Lecture 1 Chapters 1-3.
Nancy Sanderson MSN, RN
1
AD PIE:
•
Every interaction is part of
the nursing process
•
Nursing process = six steps
•
First step: Assessment
•
ANA definition (Standards
of Practice)
•
Components of health
assessment
▫
Health history
▫
Physical examination
▫
Documentation of data
2




Full assessment
Determine what is the
problem
Determine what is
acceptable range,
sounds, look, etc
Determine what is
not within the
acceptable range:
crackles in lungs,
abnormal heart
sounds, distended
abdomen, etc
3


NOT a medical diagnosis
The nursing diagnosis helps the student critical
think, determine how to plan, and to make
goals
NDX describes the client’s response to actual or
potential problems or conditions; changes from
day to day within the legal scope of independent
nursing practice
4
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

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

Nursing Diagnosis
Made by the nurse
Describes clients
response
Responses vary
between individuals
Changes as client
responses change
Nurse orders
interventions






Medical Diagnosis
Made by a physician
Refers to the disease
process
Somewhat uniform
between clients
Remains same during
disease process
Physician orders
interventions





Assessment: Monitor HR/BP; Skin Color and
perfusion; peripheral pulses; capillary refill
Nsg Dx: Risk for decreased cardiac output
Plan/goal: Cardiac pump effectiveness: VS and
Fluid Balance
Intervention: Assess respiratory rate, rhythm &
breath sounds; Urine output; Administer
medications & IV fluids as ordered by MD
Evaluation: VS stable; UO > 30 ml/hr;
meds/IV’s administered as ordered
6



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
Assessment
Nursing diagnosis
Goal
Implementation
Evaluation
7

Three primary components




History (subjective data)
Examination (objective data)
Documentation of data
Data = signs and symptoms


Symptom = what client
feels/communicates (subjective)
Sign = clinical finding (objective)
8
A systematic method of data collection
assists the nurse in identifying the client’s
health characteristics
Data collected focuses on client’s health
compared with ideal—accounting for
client’s traits
Collection and analysis of data leading to
identification of problems:
Guides nurse in developing care plan
Assists client to maximize health
potential
Amount of information gained during a
health assessment depends on several
factors including:
Context of care
Client need
Expertise of the nurse


Subjective: “I’ve never had such bad pain in
my life”
Objective:
Pt is bend over holding abdomen
 Blood pressure is high
 Abdomen is rigid
 Bowel sounds are absent

10

Client needs vary widely.


Nurse must be prepared to conduct appropriate
level of assessment.
Client’s age, general level of health, presenting
problems, knowledge level, and support systems
are among the variables that impact client need.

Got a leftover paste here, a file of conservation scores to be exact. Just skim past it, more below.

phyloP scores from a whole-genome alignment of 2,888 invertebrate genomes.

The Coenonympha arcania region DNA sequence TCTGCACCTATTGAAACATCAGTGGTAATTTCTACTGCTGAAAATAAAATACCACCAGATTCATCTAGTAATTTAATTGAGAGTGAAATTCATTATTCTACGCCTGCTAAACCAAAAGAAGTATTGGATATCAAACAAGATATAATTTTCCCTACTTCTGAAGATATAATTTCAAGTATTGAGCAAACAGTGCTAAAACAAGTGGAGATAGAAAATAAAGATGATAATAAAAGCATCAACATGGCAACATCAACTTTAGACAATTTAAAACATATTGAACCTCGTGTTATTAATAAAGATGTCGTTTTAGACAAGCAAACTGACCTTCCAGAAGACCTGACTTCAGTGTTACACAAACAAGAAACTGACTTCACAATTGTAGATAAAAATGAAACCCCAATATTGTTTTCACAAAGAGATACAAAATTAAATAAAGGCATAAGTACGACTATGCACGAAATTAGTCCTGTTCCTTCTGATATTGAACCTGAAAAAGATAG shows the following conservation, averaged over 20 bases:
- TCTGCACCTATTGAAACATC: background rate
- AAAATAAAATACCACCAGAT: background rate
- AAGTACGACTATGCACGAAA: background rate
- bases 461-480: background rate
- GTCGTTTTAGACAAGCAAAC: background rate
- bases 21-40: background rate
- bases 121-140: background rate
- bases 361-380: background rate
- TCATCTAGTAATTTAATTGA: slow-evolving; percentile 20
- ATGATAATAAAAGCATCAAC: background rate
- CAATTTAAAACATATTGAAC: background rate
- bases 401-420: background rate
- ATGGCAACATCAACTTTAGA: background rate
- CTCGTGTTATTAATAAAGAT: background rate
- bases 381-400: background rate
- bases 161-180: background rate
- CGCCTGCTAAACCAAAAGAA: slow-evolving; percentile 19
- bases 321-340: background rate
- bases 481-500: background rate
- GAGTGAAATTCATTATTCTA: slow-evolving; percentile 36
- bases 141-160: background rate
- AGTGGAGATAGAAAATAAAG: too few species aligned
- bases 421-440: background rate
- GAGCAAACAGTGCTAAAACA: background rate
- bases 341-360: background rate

Expertise of the nurse is gained with specialization within a
given area of practice; for example:
•A nurse in an adult intensive care unit has expertise
assessing a client with hemodynamic instability.
•A family nurse practitioner working in a women’s
clinic has expertise in performing routine pelvic
examinations.
11
• Data organization involves
organizing or clustering data
that allows problems to be
clearly apparent.
• Data analysis, interpretation,
and clinical judgment
includes:
 Identification of abnormal
findings
 Correctly interpreting
findings to select
appropriate interventions
 Clinical judgment to
interpret or make
conclusions regarding
patient needs, concerns, or
health problems
•
•
Nurses provide education and care to help
meet health promotion needs.
View health care as holistic:



Mind
Body
Spirit
13
Primary = preventing
disease from
developing; promoting
healthy lifestyle
 Secondary = screening
to find early indicators
of disease
 Tertiary = minimizing
disability from
acute/chronic
illness/injury and
allowing for most
productive life within
limitations




Immunizations,
nutrition teaching,
exercise
Physical examinations,
teaching patient how to
do a breast exam
Management of
Diabetes Mellitus,
Cardiac Rehab
14
Cultural Diversity
• Many cultures are a continuum of diversity in
behaviors and beliefs.
• Cultural dynamics mean change.
▫ Culture = shared beliefs, values, and behaviors
that define right, wrong, abnormal, inappropriate
• Diversity can create challenges.
▫ When cultures and languages differ
▫ When caring for individuals by not forcing
compliance, by working with beliefs and value
systems
15


CLAS (Culturally, and Linguistically
Appropriate Services) standards to
ensure equitable and effective
treatment. There are 14 standards.
They are organized around three
themes.



Culturally-competent care
Language access services
Organizational supports for cultural
competence
Refer to Boxes 5-1, 5-2, & 5-3 for tools, tips and
barriers of assessing spiritual & cultural needs.
16


Nurses and other health care teams are
affected by the first standard which states “
Healthcare organizations should ensure that
patients /customers receive from all staff
members effective, understandable, and
respectful care that is provided in a manner
compatible with cultural health beliefs and
preferred language.”
Improving cultural awareness and meeting